Dear oiwuerotiu, good to see you are still there, as I have always wanted some elucidating dialogue on this issue. My question is is there a DUTY to disclose a better mode discovered between priority foreign filing and the US filing? Most of my clients would elect not to spend the money to update the best mode if there is no duty to do so. Does describing the invention, including the best mode, at the time of foreign filing fulfill the 112 best mode requirement, EVEN THOUGH a better mode was discovered between foreign filing and US filing? If the answer is yes, then the client of course would elect not to spend the money to update the best mode in the US filing. On the other hand, if the foreign filing description does not fulfill the 112 best mode requirement (i.e. the best mode requirement is evaluated at the time of US filing), then it would behoove the client to update the US filing description with the better mode. This brings me back to my original question: is there a DUTY to disclose a better mode that is discovered between foreign filing and US filing?

  4. 44

    conf. scotus: I confess that I don’t see the problem. In your hypo, you haven’t laid out any substantial reason _not_ to disclose the better mode. Thus, given the alleged climate of uncertainty, and all of the possible pitfalls of not disclosing the better mode, why wouldn’t you?

    The only pertinent question in your hypo, to me, is the first one: is it just a better mode, or a new invention? Or, more to the point: do you claim it or just disclose it? If it’s just a better mode, you can disclose it in the con without claiming it, still get the priority date on the claimed subject matter, and avoid the validity problem. If it’s a new invention, then you claim it as con-in-part and get priority on claimed original subject matter but not the new stuff. But, I’m sure you knew all of that already, so again, I don’t see where the problem is.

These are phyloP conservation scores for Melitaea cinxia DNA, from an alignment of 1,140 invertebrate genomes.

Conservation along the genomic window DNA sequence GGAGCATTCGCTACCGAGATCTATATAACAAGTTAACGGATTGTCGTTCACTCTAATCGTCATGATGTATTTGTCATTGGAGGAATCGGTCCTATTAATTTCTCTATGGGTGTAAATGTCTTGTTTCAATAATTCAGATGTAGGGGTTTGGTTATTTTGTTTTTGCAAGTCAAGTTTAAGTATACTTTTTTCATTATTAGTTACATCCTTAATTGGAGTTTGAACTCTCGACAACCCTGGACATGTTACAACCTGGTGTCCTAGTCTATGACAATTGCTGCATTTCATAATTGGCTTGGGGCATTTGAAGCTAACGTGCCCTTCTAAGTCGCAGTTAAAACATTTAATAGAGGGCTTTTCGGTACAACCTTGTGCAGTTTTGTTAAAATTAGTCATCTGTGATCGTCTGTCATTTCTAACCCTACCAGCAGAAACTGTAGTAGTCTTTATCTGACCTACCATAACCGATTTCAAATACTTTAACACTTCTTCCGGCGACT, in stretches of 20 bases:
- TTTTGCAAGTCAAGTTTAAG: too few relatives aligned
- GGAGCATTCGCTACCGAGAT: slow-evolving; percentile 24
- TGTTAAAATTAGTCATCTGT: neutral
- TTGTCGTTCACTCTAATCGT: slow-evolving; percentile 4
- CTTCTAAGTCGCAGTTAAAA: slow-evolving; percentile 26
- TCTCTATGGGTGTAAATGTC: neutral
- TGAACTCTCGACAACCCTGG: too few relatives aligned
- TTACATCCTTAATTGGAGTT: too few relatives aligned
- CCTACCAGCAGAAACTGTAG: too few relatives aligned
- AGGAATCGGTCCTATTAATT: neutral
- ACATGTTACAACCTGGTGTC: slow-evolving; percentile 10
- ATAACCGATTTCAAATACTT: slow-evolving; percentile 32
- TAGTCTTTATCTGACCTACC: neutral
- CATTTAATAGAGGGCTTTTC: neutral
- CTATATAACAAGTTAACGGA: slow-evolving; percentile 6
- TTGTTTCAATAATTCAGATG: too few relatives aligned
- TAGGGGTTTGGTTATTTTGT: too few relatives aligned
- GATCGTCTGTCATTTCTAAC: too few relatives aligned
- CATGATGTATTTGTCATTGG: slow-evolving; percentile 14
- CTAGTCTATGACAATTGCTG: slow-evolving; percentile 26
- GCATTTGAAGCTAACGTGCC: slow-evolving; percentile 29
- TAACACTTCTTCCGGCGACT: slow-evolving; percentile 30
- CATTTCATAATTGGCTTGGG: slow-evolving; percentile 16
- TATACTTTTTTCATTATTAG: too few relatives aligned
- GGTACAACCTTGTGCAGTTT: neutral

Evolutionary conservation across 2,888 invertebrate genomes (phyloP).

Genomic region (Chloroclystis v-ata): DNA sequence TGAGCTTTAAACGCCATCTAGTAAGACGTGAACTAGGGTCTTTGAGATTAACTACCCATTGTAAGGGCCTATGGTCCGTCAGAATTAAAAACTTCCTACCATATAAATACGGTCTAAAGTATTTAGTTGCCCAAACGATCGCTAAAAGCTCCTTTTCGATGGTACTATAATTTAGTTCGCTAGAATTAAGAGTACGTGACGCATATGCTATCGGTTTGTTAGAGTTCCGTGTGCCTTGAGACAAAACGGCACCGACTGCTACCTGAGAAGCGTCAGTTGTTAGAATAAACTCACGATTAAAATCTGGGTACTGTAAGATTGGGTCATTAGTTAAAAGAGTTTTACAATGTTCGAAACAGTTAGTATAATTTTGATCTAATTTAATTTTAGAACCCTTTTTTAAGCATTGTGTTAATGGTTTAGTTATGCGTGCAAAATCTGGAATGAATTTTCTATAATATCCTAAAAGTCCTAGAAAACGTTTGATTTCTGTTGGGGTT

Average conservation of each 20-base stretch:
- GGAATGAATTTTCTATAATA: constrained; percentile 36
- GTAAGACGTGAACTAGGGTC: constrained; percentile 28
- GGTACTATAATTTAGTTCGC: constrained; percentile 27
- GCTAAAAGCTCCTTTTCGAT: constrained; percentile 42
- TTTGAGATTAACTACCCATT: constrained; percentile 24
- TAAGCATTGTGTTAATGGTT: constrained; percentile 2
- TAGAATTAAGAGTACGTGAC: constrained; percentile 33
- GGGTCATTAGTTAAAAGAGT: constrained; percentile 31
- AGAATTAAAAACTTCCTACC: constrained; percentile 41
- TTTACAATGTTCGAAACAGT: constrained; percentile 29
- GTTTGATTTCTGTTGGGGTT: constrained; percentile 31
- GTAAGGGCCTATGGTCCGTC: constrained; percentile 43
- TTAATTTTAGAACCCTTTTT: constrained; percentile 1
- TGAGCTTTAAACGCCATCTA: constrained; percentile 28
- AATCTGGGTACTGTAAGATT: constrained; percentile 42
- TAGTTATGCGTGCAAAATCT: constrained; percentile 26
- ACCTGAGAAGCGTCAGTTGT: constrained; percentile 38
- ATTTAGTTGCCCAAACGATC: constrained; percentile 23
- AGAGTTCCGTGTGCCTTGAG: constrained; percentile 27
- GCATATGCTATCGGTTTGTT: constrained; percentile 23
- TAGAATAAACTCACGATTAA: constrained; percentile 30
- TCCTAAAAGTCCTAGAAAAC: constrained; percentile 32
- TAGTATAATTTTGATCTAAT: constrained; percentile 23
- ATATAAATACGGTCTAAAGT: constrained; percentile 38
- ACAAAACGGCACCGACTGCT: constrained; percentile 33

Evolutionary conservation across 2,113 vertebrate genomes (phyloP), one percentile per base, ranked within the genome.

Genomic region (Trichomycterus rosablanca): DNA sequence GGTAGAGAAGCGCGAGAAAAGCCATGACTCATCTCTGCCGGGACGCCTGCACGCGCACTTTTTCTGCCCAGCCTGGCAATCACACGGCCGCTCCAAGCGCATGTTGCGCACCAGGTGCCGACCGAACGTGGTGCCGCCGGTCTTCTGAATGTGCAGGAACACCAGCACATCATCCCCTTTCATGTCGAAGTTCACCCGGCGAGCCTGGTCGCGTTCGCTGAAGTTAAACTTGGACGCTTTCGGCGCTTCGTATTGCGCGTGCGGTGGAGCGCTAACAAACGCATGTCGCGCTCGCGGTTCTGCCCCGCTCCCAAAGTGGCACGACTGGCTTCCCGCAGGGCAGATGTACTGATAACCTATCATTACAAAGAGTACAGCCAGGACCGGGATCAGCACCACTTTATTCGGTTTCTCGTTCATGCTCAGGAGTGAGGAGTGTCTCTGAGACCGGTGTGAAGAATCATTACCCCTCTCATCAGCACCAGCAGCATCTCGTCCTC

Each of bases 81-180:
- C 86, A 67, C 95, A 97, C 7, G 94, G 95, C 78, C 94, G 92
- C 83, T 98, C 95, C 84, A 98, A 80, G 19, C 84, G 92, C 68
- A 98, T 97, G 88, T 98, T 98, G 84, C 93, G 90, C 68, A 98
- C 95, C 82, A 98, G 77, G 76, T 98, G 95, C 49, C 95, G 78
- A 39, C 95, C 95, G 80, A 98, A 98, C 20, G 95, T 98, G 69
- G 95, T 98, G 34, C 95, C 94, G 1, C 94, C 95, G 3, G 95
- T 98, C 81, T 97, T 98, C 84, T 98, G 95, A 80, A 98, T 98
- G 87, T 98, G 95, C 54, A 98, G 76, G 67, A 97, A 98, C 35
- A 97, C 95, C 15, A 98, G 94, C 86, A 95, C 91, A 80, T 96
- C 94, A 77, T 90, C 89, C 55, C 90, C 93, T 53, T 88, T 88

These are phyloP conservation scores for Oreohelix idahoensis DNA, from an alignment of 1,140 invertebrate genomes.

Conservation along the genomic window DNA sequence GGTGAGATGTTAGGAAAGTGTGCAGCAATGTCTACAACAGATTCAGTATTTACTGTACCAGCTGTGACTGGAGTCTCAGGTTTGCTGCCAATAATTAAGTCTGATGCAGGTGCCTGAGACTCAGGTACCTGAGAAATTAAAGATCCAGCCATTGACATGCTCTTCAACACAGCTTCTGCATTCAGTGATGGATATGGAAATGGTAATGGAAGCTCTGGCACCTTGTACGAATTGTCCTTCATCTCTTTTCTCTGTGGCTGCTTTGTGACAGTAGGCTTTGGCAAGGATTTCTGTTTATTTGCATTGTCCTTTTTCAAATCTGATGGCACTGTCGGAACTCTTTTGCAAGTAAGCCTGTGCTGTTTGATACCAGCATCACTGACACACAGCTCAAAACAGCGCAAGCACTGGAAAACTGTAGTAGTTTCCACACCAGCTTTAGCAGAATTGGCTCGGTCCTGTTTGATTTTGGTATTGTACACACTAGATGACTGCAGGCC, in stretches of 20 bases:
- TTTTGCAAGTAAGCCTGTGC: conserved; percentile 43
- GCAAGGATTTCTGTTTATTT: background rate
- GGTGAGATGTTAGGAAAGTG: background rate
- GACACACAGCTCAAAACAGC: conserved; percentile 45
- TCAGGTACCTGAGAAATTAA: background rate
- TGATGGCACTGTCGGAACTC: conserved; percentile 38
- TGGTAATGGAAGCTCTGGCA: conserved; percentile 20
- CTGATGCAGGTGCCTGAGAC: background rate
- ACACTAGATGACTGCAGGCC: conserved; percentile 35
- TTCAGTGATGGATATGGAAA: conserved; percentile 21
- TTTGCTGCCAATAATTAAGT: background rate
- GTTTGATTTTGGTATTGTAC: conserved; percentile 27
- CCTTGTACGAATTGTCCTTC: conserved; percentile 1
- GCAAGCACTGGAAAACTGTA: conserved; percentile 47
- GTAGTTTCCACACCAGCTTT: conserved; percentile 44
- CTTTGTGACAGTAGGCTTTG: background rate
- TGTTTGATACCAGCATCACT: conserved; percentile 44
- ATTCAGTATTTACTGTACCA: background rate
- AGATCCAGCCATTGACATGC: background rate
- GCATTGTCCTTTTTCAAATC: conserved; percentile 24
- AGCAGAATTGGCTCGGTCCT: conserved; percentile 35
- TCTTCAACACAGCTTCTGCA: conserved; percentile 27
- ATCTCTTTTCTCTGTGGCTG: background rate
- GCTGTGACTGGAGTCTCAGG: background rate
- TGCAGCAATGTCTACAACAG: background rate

5. 43

    Jed raises a number of issues with this case which are worth addressing.

    First of all, there is no indication that the attorney was at fault. Most likely the client wanted a patent but did not want to disclose the best mode and deliberately withheld information about the experiments that he had carried out. A common situation on both sides of the Pond!

    Secondly, although not covered in the decision, there may be a significant argument that the claim is invalid for covering non-operable embodiments. The evidence is that Mr Wong found a workable tape by a long process of trial and error in relation to the combination of a particular seam structure and a particular adhesive tape. His main claim recites “a bonding element having at least a thermal adhesive component”. Claim 2 recites a thermoplastic material and claim 3 specifies that the thermoplastic is selected from the group consisting of polyamide, polyester, olefinic, polyurethane and ethylene vinylacrylate copolymer materials, and claim 11 specifies adhesive filaments of diameter 20-80 microns, giving a wide field of coverage but being totally devoid of particularity. It seems inescapable that experimentation would find embodiments covered by the claims that do not give the desired washable non-puckering seam.

    Thirdly the patent disobeys a basic rule of drafting which is to disclose at least one fully workable embodiment in detail. The questions naturally arise: What fabric did you bond? What was the fabric construction and weight? What fibres in the fabric? What was the adhesive you used? How did you test the resulting seam? What results did you obtain? What other embodiments did you make? It was foreseeable that a real-world practical embodiment of the adhesive needed to be disclosed since the whole point of novelty was the adhesive.

    The difficulty is, of course, that the patentee was experimenting with third party proprietary materials whose composition and nature he was not in a position to know. Always difficult or a small inventor – but in such a situation it is prudent to state the name of the manufacturer and all the product details you can find. Odds are that the manufacturer has a patent on the material which explains its nature and provides general definitions which can profitably be used, and finding the patent should not be too much of a problem since the product data sheet will give good information for a key-word search.

    If we adopt a bottom-up rather than a top-down style of drafting and start from real-world workable embodiments insofar as the inventor(s) can create them we should be able to avoid troubles of the present kind.

  6. 42

    Dear oiwuerotiu,
    Your very example explains why there could potentially be a problem. Your earlier post states:

    “So, if you filed a con including A+B(Y), _should_ you get the priority date for A+B(X)?”

    The answer, of course, is no, because Y in your hypo is a separate invention. You can only claim priority to what you previously disclosed, and Y was not previously disclosed.